Emergency funds

You know what? Having an emergency fund doesn’t take away the stress.

Okay, let me amend that: Having an emergency fund does take away the stress, but only if you never have to touch it.

Back when we started budgeting, we made a choice. We decided that car breakdowns would fall under the heading of “Emergency”. So would sick cats. And so we’ve had to dip into the emergency fund probably half a dozen times in the past year. And every time, we stress about it.

Actually, I think those choices were probably the right ones, the first few months we were budgeting. But not anymore. And so we’re finally learning, and our October budget has two new line items in the “Saving” category: “Sick Cat Fund” and “Sick Car Fund”. Next time the inevitable happens, we won’t have to dig so deeply into the emergency fund. If we’re lucky, we won’t have to touch it at all.

In retrospect, we should have put those categories in our budget from the beginning. If there were months when we couldn’t put anything in them, fine, but they still would’ve been a reminder that we really ought to be doing something about this.

9/11: Five years

There’s a place in my brain labeled “Things about 9/11 I will Never Forget”. I’m embarrassed to say that I’m pretty sure there were once three things in there, and now I can remember only two. But those two are: Yasser Arafat donating blood; and the British palace guard, for the first time in history, standing at attention during the “Star Spangled Banner”.

9/11 brought the world together. I hope that that, and not fear, will be its lasting legacy.

Unit tests for parsers

I’m still tinkering with my ANTLR-based Delphi parser, but I’ve also started playing around with Racc. Today, I found out that there are going to be some fundamental differences in how I write unit tests for Racc.

ANTLR generates a recursive descent parser, which means that it can’t handle any sort of ambiguity in the grammar. (Is “at” a keyword or an identifier? “It depends” is not generally an answer ANTLR can accept.) But there’s an upside, too: the code it generates is very easy to understand (and debug, for that matter). If I have a parser rule “expression ::= atom operator atom“, then ANTLR generates a function called expression(), which consists of calls to atom(), operator(), and atom(). There’s some other decorations along the way, but it’s basically that simple.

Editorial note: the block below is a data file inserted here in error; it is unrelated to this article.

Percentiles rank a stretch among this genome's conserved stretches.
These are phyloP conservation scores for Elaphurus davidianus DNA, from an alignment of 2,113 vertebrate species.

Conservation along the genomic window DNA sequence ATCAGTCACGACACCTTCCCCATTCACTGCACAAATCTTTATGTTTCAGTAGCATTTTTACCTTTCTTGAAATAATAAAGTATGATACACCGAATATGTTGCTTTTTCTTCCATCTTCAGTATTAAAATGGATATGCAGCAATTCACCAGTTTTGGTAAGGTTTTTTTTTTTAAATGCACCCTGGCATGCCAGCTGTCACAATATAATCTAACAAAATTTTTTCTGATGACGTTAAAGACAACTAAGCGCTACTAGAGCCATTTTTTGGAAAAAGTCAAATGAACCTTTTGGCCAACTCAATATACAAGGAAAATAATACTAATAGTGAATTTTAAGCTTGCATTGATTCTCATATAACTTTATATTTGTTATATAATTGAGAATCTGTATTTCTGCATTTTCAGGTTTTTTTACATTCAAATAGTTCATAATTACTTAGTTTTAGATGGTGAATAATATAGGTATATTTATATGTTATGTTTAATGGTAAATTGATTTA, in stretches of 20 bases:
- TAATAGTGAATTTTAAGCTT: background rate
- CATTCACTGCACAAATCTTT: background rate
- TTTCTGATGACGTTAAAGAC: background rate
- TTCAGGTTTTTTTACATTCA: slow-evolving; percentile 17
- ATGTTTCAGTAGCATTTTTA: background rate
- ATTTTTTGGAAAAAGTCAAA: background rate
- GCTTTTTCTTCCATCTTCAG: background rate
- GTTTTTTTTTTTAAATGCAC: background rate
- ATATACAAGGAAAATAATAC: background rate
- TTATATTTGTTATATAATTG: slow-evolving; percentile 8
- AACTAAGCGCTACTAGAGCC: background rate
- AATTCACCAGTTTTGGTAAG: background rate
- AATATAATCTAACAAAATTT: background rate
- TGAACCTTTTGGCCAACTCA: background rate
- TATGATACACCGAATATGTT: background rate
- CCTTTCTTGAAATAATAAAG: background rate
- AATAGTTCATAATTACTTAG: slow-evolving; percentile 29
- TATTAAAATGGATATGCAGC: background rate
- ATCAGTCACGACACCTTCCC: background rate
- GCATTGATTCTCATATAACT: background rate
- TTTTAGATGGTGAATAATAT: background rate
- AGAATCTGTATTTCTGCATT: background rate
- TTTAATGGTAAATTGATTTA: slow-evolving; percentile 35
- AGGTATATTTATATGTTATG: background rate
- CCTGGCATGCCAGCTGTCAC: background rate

This makes it really easy to write unit tests for the expression rule in isolation: I just stuff some tokens into the lexer, call parser.expression(), and then make sure all the lexer’s input has been consumed. It’s not really a unit test of expression(), since I’m also testing everything expression() calls, but it’s been working reasonably well so far.

Racc, on the other hand, makes an LALR parser. It should, like yacc, be able to handle all sorts of ambiguity, as long as there’s some way to eventually resolve it. It generates a table-driven parser, basically a big state machine (so I hope I never have to debug it).

And it doesn’t have entry points for individual parser rules. This presents a problem for unit testing.

I see several options here:

  • Don’t write unit tests for the parser. (Fat chance.)
  • Force the state machine into the right state, then throw some tokens at it, and check its final state. The problem with this is, I’m pretty sure there’s more than one starting state for “expression”, since it will show up multiple places in the grammar, each with its own exit conditions. (Which state do you move to if you’re in an expression and you hit a semicolon? Depends entirely on which state you were in when you started…)
  • Feed in a complete source file’s worth of syntax for every test. If I’m testing the expression rule, then each test would prepend “unit Foo; initialization implementation begin” and append “end.” to the expression I’m testing. This might be doable, though it would force me to implement the grammar starting from the unit rule and working down (I had been going the other direction with the ANTLR parser), which would necessitate some really good record-keeping to know how close I was to being done.